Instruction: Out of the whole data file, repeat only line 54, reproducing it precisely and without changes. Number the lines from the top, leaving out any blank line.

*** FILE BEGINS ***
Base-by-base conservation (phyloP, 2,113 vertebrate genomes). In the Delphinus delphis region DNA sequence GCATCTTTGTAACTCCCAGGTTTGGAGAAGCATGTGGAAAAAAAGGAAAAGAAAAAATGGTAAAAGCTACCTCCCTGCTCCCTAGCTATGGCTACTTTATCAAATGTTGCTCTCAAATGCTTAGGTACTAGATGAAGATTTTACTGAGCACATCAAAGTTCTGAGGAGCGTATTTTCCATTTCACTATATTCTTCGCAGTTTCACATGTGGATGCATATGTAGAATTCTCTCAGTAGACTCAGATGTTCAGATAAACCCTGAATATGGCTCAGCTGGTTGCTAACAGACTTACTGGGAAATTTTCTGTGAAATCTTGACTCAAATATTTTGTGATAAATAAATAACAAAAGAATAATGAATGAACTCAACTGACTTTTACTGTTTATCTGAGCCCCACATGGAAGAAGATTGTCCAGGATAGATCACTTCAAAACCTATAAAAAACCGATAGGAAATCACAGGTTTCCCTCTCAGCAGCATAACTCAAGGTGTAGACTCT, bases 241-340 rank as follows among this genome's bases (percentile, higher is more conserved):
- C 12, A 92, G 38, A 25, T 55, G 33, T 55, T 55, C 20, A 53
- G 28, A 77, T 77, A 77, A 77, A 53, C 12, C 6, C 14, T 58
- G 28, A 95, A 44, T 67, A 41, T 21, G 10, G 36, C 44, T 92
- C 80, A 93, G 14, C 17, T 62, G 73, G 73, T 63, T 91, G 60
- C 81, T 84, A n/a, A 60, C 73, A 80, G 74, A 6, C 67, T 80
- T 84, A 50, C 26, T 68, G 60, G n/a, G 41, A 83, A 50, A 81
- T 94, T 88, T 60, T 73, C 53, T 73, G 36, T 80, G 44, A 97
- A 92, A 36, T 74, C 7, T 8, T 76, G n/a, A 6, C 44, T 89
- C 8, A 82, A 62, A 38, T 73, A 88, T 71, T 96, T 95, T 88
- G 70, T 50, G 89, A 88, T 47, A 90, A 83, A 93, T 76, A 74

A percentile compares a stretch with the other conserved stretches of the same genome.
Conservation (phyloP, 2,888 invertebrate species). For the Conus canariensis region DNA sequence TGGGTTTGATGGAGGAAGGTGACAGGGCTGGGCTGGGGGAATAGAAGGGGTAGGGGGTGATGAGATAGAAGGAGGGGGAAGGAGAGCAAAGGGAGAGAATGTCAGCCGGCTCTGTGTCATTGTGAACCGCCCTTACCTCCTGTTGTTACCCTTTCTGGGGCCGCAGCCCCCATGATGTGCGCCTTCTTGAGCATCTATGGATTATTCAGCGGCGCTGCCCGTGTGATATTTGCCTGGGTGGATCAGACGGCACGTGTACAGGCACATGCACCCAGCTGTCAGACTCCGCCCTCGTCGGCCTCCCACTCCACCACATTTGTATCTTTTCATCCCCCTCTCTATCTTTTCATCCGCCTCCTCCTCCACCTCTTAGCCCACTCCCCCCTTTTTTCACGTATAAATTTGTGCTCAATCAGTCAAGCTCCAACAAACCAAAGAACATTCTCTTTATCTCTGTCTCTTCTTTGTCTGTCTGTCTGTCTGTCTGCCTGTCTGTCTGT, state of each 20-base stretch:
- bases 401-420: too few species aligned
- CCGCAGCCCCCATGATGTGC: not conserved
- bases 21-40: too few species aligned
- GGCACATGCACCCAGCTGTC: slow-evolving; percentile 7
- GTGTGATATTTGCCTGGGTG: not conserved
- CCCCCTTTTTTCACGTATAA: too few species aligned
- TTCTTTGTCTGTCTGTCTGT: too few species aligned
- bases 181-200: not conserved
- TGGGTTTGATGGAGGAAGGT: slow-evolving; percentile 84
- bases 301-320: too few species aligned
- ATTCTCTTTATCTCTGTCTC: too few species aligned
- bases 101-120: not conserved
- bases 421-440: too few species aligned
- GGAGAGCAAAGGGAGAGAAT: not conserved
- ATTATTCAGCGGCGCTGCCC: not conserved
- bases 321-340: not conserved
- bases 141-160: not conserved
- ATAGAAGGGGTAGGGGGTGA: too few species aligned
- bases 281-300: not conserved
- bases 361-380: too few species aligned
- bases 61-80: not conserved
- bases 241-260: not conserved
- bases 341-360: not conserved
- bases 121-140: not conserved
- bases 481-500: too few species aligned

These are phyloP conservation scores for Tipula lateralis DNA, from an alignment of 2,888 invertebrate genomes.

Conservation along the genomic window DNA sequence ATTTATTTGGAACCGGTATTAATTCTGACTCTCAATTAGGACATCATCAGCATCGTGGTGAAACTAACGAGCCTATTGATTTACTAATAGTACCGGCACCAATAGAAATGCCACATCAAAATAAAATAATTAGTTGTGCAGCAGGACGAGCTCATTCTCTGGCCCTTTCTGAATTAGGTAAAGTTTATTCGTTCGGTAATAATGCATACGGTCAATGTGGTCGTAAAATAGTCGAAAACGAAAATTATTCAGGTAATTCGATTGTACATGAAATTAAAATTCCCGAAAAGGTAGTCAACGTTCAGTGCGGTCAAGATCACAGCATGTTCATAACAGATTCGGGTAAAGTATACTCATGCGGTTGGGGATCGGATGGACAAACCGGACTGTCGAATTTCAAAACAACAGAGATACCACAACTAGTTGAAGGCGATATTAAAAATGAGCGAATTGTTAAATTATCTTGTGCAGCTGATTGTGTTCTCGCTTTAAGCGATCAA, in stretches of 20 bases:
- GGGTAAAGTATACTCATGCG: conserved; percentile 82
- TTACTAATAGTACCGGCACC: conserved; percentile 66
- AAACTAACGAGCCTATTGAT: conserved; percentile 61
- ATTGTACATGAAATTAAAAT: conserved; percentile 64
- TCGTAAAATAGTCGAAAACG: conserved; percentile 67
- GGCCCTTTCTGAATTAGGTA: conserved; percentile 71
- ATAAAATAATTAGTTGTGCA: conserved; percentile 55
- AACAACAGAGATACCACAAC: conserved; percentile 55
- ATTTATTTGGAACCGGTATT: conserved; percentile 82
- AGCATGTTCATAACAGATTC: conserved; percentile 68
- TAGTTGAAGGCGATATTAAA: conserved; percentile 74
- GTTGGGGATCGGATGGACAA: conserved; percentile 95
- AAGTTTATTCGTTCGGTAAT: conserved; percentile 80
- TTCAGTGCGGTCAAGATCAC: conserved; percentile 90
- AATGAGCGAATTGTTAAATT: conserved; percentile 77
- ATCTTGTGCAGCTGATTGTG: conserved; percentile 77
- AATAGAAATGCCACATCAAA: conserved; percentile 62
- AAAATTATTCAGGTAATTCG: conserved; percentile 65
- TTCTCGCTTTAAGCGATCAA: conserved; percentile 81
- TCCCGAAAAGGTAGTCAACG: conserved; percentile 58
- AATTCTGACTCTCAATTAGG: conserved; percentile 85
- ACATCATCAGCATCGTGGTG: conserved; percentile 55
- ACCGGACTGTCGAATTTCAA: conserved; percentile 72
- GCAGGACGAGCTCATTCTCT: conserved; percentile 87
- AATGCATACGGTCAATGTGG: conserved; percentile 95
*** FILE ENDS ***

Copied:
- TTCAGTGCGGTCAAGATCAC: conserved; percentile 90